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We’ll, I guess that’s why it works when parked and preconditioning, but apparently doesn’t work while driving, since the motors are busy driving… seriously, how hard would it have been to add PTC? Seems a penny wise and pound foolish decision on Tesla’s part. And I’m not sure they’re really saving that much because they have elaborate oil pump and filter system on each motor VW didn’t need.
 

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My 2019 e-Golf SEL Premium had a heat pump. It worked perfectly fine. Excellent in both hot and cold weather, never had a problem with it. I'm not convinced it had much effect on range, but technically it worked great for me. Admittedly I never got to test it in extreme cold though.

I dunno.
 

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We’ll, I guess that’s why it works when parked and preconditioning, but apparently doesn’t work while driving, since the motors are busy driving… seriously, how hard would it have been to add PTC? Seems a penny wise and pound foolish decision on Tesla’s part. And I’m not sure they’re really saving that much because they have elaborate oil pump and filter system on each motor VW didn’t need.
Tesla can use front motors while driving with Model 3 or Y....and switch back and forth if front wheel needs traction .
 

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But how well does it work in the summer when you need AC?

I thought the problem at extremely low temperatures was more of a fundamental one that is due to the laws of thermodynamics. You are trying to extract heat from very cold air, and you have to work like hell to make that happen.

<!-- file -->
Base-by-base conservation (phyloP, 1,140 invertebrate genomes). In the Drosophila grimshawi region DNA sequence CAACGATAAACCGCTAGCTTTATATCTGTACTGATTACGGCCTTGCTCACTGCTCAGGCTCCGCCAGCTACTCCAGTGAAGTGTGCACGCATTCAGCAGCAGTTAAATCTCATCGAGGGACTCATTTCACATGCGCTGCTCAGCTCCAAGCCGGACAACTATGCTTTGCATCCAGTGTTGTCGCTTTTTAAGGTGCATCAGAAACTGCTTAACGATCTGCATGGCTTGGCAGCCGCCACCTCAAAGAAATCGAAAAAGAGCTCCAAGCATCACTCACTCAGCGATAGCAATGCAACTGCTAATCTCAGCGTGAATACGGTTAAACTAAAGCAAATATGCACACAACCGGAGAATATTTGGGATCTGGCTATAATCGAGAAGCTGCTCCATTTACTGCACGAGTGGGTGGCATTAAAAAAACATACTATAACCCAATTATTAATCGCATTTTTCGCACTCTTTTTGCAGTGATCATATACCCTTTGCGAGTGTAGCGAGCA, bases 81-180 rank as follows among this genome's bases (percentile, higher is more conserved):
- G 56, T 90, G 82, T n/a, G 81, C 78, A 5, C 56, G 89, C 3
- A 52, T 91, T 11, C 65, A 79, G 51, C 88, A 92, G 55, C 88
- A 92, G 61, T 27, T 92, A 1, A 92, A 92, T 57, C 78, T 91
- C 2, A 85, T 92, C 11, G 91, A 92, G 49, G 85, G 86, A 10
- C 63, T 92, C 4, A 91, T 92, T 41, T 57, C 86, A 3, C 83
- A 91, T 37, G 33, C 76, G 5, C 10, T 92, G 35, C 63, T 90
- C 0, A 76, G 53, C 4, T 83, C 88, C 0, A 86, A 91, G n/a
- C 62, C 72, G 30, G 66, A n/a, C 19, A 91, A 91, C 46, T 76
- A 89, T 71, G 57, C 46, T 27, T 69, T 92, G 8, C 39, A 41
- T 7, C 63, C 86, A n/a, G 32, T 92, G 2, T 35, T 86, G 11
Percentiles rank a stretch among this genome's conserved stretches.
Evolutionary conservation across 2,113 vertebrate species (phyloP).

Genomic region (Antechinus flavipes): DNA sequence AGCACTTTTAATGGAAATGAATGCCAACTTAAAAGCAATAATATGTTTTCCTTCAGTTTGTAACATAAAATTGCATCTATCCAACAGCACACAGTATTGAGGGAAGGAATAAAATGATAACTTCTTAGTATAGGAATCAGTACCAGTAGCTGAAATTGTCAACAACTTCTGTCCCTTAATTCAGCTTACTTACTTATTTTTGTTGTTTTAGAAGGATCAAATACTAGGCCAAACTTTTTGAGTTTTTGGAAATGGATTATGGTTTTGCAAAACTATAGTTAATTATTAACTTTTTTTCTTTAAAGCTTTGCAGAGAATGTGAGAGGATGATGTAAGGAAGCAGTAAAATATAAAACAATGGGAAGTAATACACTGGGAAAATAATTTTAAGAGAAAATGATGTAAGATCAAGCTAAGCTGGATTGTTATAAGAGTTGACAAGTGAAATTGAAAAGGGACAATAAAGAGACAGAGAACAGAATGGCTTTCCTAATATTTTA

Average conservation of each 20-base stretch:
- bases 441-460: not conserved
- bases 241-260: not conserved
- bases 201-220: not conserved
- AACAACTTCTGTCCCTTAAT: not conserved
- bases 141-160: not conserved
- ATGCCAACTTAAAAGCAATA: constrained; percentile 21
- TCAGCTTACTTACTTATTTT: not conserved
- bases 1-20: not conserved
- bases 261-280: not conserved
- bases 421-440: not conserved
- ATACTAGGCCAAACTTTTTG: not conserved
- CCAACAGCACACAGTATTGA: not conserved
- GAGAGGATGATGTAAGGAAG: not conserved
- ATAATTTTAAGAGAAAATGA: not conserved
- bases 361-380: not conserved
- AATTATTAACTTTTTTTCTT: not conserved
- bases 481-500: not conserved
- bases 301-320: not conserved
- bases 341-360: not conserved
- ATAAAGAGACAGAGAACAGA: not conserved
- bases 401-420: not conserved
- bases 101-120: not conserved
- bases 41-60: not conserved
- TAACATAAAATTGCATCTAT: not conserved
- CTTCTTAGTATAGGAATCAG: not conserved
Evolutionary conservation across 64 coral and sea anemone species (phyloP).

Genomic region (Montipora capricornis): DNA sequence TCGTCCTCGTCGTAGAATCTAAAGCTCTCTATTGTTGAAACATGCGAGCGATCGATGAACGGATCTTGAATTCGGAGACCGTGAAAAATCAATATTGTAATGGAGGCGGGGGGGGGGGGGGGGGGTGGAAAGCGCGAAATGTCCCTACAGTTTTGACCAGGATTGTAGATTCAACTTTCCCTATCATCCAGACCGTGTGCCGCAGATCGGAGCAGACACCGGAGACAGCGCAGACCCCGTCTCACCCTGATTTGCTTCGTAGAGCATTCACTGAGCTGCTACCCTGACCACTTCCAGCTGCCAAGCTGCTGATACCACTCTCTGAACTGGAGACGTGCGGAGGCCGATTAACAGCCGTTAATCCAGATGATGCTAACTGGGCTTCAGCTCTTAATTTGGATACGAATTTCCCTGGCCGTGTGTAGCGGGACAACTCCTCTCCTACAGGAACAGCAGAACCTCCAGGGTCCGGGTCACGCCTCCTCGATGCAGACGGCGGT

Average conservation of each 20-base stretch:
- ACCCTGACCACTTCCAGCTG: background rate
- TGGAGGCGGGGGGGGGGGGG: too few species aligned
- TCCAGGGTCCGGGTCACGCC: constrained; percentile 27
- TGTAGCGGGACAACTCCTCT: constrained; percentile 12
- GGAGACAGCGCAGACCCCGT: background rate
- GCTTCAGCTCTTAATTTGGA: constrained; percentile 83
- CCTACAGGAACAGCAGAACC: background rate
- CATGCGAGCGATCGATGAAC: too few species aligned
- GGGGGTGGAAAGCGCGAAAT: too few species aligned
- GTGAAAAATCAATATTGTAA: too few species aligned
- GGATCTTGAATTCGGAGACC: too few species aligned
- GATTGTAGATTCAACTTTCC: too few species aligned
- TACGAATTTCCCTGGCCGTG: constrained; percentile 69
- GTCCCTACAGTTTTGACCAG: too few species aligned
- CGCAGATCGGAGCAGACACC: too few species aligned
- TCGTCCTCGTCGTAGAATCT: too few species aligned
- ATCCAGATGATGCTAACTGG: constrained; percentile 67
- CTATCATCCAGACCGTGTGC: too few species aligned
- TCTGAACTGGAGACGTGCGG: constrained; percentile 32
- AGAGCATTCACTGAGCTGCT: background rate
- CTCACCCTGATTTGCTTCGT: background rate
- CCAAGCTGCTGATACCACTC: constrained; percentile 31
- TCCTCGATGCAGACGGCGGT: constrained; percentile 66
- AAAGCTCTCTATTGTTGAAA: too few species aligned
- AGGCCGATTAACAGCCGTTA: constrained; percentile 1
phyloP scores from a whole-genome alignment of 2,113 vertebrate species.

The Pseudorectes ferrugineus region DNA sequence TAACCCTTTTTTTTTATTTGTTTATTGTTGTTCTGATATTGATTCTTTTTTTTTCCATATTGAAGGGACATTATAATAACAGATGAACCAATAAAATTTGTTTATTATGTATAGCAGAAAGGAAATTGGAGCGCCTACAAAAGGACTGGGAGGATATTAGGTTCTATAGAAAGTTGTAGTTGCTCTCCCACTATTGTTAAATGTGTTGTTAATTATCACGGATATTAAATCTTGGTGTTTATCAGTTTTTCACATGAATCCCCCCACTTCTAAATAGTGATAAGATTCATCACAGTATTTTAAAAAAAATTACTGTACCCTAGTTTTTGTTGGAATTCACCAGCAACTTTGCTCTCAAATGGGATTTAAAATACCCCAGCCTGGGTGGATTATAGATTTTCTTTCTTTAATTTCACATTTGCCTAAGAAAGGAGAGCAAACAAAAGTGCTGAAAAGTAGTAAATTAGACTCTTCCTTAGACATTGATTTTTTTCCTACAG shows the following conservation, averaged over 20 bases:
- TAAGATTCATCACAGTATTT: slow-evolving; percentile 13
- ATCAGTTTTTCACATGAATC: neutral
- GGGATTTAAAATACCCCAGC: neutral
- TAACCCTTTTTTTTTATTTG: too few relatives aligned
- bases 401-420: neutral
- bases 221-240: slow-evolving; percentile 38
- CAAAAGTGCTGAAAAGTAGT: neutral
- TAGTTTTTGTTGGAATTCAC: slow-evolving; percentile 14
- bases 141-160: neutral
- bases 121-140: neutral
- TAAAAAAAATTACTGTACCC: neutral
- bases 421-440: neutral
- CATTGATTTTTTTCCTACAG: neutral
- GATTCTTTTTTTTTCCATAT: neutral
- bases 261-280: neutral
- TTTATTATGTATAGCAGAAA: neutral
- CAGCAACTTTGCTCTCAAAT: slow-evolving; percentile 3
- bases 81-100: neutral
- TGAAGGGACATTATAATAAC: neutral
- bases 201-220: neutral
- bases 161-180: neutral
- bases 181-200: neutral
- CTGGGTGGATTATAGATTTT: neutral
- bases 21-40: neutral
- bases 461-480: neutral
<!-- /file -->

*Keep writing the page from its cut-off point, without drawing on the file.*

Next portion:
So, the issue with heat pumps in cold weather isn't that there is a fundamental thermodynamics issue with using a heat pump below those temperatures, 0°C is still 273K so there is plenty of thermal energy available, it's that the refrigerant used is no longer in its ideal operating range. If you use the correct refrigerant you can make heat pumps work all the way down to near absolute zero. (Helium is the refrigerant in that case.) The most efficient heat pump systems rely on the refrigerant being able to phase change between a liquid and a gas as they change in pressure and absorb/reject large amounts of heat energy with relatively small temperature differences. Without that phase change you are relying entirely on the pressure change in the system to provide temperature differentials, which uses much more energy. Each refrigerant has a required operating pressure for a given temperature. (Low pressures in a liquid state for the cold side and high pressures in a gas state for the hot side of the loop.) Most of the common refrigerants in use only work well in small temperature ranges. Some will remain a liquid across the evaporator in colder temperatures, others will remain a gas through the condenser in warmer temperatures. To operate over the entire temperature range you find in common weather they would need to be able to not freeze at extreme cold temperatures, be able to transition between a liquid and gas across that entire temperature range at some pressure, and have a system that can handle the pressure at the transition point for the high temperature limit. In the case of some of the refrigerants that can do this we're talking about several thousand psi, and often issues with toxicity. Most of the commonly used refrigerants can only operate well at either the warmer or colder end of the atmospheric temperature scale.